I put Project Management 2.0 as the title just to give Glen Alleman a moment…
People are spread across too much stuff. Keeping up with where people are supposed to be (and when) is a nightmare. When projects change, it is very difficult to assess the impact because of the number of cascading interdependencies.
Unpredictable projects make for unpredictable portfolios. One significant change and the whole thing falls apart. The cost of change is way too high.
When faced with overwhelming system complexity, we move toward service oriented architectures. In the face of overwhelming requirements complexity, we move toward user stories and use cases. These strategies create independence between agents, hide their complexity, and have them interact with each other across defined boundaries.
It helps make each problem self contained and very well defined. When one component is changed, these strategies contain the cascading impact.
Think about Bill Wake’s INVEST model for user stories. Stories should be independent, negotiable, valuable, estimateable, small, and testable. What if we applied the same logic at the project level? What if we created a project portfolio that followed this same general framework?
Let’s see what that might look like?
Independent – Projects have minimal dependencies between them. They only share resources when absolutely necessary. You align releases to minimize date dependencies.
Negotiable – Project objectives are defined up front, not detailed requirements. Negotiable is manifest in the agile backlog.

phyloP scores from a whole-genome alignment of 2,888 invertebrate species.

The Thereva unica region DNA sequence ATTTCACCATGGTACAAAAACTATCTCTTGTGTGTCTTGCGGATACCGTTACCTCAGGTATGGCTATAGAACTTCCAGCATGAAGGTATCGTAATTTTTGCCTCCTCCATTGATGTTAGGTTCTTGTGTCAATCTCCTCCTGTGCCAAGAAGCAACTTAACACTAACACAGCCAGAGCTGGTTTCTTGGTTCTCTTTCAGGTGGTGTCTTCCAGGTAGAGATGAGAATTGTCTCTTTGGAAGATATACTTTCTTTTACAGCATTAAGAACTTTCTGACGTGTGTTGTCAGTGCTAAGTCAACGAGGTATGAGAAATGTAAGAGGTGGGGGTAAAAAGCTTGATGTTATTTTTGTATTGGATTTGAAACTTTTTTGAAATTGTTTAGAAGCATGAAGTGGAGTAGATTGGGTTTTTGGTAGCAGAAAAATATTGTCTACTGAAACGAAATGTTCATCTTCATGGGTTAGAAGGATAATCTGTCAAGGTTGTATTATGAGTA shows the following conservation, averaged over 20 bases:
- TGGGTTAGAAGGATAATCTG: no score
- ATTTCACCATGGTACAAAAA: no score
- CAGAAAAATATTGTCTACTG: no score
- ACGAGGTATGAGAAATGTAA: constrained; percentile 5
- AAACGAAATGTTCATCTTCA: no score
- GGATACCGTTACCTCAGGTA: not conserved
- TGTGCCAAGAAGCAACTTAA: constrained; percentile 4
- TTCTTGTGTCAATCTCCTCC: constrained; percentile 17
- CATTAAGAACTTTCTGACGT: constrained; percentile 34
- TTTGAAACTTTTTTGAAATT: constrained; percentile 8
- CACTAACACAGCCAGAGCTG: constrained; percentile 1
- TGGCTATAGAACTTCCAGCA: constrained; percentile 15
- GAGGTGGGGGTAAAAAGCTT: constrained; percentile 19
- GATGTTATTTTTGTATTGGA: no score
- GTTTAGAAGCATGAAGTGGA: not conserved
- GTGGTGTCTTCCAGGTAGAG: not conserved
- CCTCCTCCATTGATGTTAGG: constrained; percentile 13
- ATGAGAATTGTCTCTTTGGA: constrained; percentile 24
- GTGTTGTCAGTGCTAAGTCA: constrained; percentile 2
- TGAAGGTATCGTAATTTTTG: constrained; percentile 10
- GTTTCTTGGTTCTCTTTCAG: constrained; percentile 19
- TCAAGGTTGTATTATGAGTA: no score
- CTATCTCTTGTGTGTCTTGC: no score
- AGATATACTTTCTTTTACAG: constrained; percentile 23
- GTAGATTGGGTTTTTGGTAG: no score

Valuable – Expected return is defined up front. At the end of the project we can clearly assess if the project yielded the expected return.
Estimateable – Projects are well defined enough to get a handle on their size
Small – No project bigger than 3 – 6 months. Make investment decisions in smaller increments.
Testable – Projects must have well defined acceptance criteria
Could an organization run a backlog of projects like it runs a backlog of stories? Could a portfolio owner make decisions about what projects to bring into the next release based on their priority and relative business value? Could we take the sprint planning metaphor and elevate it to the portfolio? The same kinds of things we do to manage the flow of backlog items through the system would be done to manage the flow of projects, just one level up?
Do these same metaphors apply? I know some folks are doing this. I don’t know of anywhere where this is being written about. Anybody know of someone that has defined a model like this?